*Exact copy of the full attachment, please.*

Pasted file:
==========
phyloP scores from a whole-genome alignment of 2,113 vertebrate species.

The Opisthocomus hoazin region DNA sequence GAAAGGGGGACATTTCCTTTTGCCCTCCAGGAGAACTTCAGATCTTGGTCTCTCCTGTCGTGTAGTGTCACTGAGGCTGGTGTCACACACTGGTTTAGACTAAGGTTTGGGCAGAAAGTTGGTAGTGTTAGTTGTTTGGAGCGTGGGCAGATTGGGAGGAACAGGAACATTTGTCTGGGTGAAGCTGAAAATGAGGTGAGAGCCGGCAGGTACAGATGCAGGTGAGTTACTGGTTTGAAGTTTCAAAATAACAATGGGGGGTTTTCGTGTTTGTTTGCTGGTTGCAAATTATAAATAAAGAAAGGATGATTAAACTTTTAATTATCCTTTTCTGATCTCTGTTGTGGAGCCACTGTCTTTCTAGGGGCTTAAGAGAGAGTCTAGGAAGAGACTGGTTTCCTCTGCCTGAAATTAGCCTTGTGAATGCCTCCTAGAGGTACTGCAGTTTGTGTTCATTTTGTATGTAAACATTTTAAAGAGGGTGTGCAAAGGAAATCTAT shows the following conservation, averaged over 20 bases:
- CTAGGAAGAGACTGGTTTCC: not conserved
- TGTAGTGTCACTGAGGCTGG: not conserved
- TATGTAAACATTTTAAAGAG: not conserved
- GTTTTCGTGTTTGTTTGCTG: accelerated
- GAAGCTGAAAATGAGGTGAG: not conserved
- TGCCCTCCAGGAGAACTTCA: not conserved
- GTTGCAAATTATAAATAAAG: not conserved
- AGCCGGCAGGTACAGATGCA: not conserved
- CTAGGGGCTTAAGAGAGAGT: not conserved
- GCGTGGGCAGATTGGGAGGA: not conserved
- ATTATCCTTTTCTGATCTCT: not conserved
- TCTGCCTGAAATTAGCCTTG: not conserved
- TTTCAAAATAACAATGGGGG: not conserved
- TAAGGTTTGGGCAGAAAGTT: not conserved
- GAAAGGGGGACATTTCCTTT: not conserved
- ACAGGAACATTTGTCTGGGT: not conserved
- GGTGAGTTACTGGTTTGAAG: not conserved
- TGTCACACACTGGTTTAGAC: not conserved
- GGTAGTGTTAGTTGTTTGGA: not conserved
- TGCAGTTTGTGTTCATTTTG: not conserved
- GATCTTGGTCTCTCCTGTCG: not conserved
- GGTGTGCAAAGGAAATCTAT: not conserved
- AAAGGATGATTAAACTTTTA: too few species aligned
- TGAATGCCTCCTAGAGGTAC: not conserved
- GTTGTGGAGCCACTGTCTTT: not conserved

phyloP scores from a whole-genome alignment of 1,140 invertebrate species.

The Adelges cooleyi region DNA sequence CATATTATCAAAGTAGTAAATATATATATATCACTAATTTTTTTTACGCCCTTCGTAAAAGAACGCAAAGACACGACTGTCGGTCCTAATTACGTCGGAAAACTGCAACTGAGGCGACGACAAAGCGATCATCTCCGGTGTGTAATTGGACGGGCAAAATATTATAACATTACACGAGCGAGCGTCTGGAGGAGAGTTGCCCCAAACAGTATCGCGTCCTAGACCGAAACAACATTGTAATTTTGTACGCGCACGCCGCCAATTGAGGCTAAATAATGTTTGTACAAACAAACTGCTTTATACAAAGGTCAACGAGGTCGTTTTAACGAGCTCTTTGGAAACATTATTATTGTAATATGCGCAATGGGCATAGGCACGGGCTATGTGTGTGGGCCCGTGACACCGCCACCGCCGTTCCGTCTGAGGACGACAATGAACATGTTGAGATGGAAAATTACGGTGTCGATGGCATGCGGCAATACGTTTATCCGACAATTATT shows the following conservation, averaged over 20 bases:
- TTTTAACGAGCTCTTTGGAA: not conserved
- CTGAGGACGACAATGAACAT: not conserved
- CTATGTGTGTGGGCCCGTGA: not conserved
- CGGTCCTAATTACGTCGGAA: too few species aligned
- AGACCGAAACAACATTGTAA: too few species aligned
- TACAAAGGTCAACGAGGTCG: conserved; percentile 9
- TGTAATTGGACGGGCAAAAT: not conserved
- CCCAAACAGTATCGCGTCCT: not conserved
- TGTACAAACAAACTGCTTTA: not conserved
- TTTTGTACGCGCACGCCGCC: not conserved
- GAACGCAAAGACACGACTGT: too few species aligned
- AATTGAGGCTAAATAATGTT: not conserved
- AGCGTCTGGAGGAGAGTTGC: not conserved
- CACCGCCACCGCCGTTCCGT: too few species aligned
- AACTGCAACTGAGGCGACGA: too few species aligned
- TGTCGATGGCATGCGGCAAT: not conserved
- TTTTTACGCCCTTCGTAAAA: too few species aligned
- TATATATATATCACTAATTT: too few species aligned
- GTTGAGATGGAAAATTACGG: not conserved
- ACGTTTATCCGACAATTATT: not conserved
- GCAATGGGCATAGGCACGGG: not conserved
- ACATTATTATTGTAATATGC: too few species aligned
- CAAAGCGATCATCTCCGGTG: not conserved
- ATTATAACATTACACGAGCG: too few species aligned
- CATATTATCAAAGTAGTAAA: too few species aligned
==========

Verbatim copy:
phyloP scores from a whole-genome alignment of 2,113 vertebrate species.

The Opisthocomus hoazin region DNA sequence GAAAGGGGGACATTTCCTTTTGCCCTCCAGGAGAACTTCAGATCTTGGTCTCTCCTGTCGTGTAGTGTCACTGAGGCTGGTGTCACACACTGGTTTAGACTAAGGTTTGGGCAGAAAGTTGGTAGTGTTAGTTGTTTGGAGCGTGGGCAGATTGGGAGGAACAGGAACATTTGTCTGGGTGAAGCTGAAAATGAGGTGAGAGCCGGCAGGTACAGATGCAGGTGAGTTACTGGTTTGAAGTTTCAAAATAACAATGGGGGGTTTTCGTGTTTGTTTGCTGGTTGCAAATTATAAATAAAGAAAGGATGATTAAACTTTTAATTATCCTTTTCTGATCTCTGTTGTGGAGCCACTGTCTTTCTAGGGGCTTAAGAGAGAGTCTAGGAAGAGACTGGTTTCCTCTGCCTGAAATTAGCCTTGTGAATGCCTCCTAGAGGTACTGCAGTTTGTGTTCATTTTGTATGTAAACATTTTAAAGAGGGTGTGCAAAGGAAATCTAT shows the following conservation, averaged over 20 bases:
- CTAGGAAGAGACTGGTTTCC: not conserved
- TGTAGTGTCACTGAGGCTGG: not conserved
- TATGTAAACATTTTAAAGAG: not conserved
- GTTTTCGTGTTTGTTTGCTG: accelerated
- GAAGCTGAAAATGAGGTGAG: not conserved
- TGCCCTCCAGGAGAACTTCA: not conserved
- GTTGCAAATTATAAATAAAG: not conserved
- AGCCGGCAGGTACAGATGCA: not conserved
- CTAGGGGCTTAAGAGAGAGT: not conserved
- GCGTGGGCAGATTGGGAGGA: not conserved
- ATTATCCTTTTCTGATCTCT: not conserved
- TCTGCCTGAAATTAGCCTTG: not conserved
- TTTCAAAATAACAATGGGGG: not conserved
- TAAGGTTTGGGCAGAAAGTT: not conserved
- GAAAGGGGGACATTTCCTTT: not conserved
- ACAGGAACATTTGTCTGGGT: not conserved
- GGTGAGTTACTGGTTTGAAG: not conserved
- TGTCACACACTGGTTTAGAC: not conserved
- GGTAGTGTTAGTTGTTTGGA: not conserved
- TGCAGTTTGTGTTCATTTTG: not conserved
- GATCTTGGTCTCTCCTGTCG: not conserved
- GGTGTGCAAAGGAAATCTAT: not conserved
- AAAGGATGATTAAACTTTTA: too few species aligned
- TGAATGCCTCCTAGAGGTAC: not conserved
- GTTGTGGAGCCACTGTCTTT: not conserved

phyloP scores from a whole-genome alignment of 1,140 invertebrate species.

The Adelges cooleyi region DNA sequence CATATTATCAAAGTAGTAAATATATATATATCACTAATTTTTTTTACGCCCTTCGTAAAAGAACGCAAAGACACGACTGTCGGTCCTAATTACGTCGGAAAACTGCAACTGAGGCGACGACAAAGCGATCATCTCCGGTGTGTAATTGGACGGGCAAAATATTATAACATTACACGAGCGAGCGTCTGGAGGAGAGTTGCCCCAAACAGTATCGCGTCCTAGACCGAAACAACATTGTAATTTTGTACGCGCACGCCGCCAATTGAGGCTAAATAATGTTTGTACAAACAAACTGCTTTATACAAAGGTCAACGAGGTCGTTTTAACGAGCTCTTTGGAAACATTATTATTGTAATATGCGCAATGGGCATAGGCACGGGCTATGTGTGTGGGCCCGTGACACCGCCACCGCCGTTCCGTCTGAGGACGACAATGAACATGTTGAGATGGAAAATTACGGTGTCGATGGCATGCGGCAATACGTTTATCCGACAATTATT shows the following conservation, averaged over 20 bases:
- TTTTAACGAGCTCTTTGGAA: not conserved
- CTGAGGACGACAATGAACAT: not conserved
- CTATGTGTGTGGGCCCGTGA: not conserved
- CGGTCCTAATTACGTCGGAA: too few species aligned
- AGACCGAAACAACATTGTAA: too few species aligned
- TACAAAGGTCAACGAGGTCG: conserved; percentile 9
- TGTAATTGGACGGGCAAAAT: not conserved
- CCCAAACAGTATCGCGTCCT: not conserved
- TGTACAAACAAACTGCTTTA: not conserved
- TTTTGTACGCGCACGCCGCC: not conserved
- GAACGCAAAGACACGACTGT: too few species aligned
- AATTGAGGCTAAATAATGTT: not conserved
- AGCGTCTGGAGGAGAGTTGC: not conserved
- CACCGCCACCGCCGTTCCGT: too few species aligned
- AACTGCAACTGAGGCGACGA: too few species aligned
- TGTCGATGGCATGCGGCAAT: not conserved
- TTTTTACGCCCTTCGTAAAA: too few species aligned
- TATATATATATCACTAATTT: too few species aligned
- GTTGAGATGGAAAATTACGG: not conserved
- ACGTTTATCCGACAATTATT: not conserved
- GCAATGGGCATAGGCACGGG: not conserved
- ACATTATTATTGTAATATGC: too few species aligned
- CAAAGCGATCATCTCCGGTG: not conserved
- ATTATAACATTACACGAGCG: too few species aligned
- CATATTATCAAAGTAGTAAA: too few species aligned